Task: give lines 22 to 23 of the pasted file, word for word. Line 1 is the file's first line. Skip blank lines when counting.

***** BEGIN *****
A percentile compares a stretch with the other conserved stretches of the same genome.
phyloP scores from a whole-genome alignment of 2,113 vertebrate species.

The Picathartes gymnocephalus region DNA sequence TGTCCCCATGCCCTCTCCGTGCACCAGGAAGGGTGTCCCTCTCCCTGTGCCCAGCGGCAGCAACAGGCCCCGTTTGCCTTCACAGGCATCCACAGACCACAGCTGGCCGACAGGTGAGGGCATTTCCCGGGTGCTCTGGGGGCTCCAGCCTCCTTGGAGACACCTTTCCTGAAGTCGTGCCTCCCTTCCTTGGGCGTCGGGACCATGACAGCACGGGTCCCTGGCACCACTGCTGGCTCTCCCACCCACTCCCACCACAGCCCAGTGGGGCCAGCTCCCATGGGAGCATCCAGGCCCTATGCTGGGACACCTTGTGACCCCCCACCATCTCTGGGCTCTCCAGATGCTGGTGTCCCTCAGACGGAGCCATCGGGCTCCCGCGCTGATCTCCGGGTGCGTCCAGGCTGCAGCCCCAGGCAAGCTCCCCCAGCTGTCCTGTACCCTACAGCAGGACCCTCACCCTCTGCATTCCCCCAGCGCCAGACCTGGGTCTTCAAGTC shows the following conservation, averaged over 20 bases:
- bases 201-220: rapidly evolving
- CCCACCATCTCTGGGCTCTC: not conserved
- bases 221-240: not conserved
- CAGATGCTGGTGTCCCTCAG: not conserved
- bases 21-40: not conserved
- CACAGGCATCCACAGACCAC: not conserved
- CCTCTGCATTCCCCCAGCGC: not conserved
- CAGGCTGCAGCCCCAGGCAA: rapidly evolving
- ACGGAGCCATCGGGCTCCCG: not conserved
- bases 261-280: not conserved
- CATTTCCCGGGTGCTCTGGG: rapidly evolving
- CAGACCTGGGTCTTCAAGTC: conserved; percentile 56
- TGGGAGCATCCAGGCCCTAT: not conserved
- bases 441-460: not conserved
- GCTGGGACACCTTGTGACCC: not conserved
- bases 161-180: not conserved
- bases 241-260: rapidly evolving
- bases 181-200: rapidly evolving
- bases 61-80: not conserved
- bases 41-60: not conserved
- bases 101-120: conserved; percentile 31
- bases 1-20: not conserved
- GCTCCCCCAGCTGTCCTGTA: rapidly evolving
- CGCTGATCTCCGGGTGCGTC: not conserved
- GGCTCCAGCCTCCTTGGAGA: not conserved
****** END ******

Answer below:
- bases 61-80: not conserved
- bases 41-60: not conserved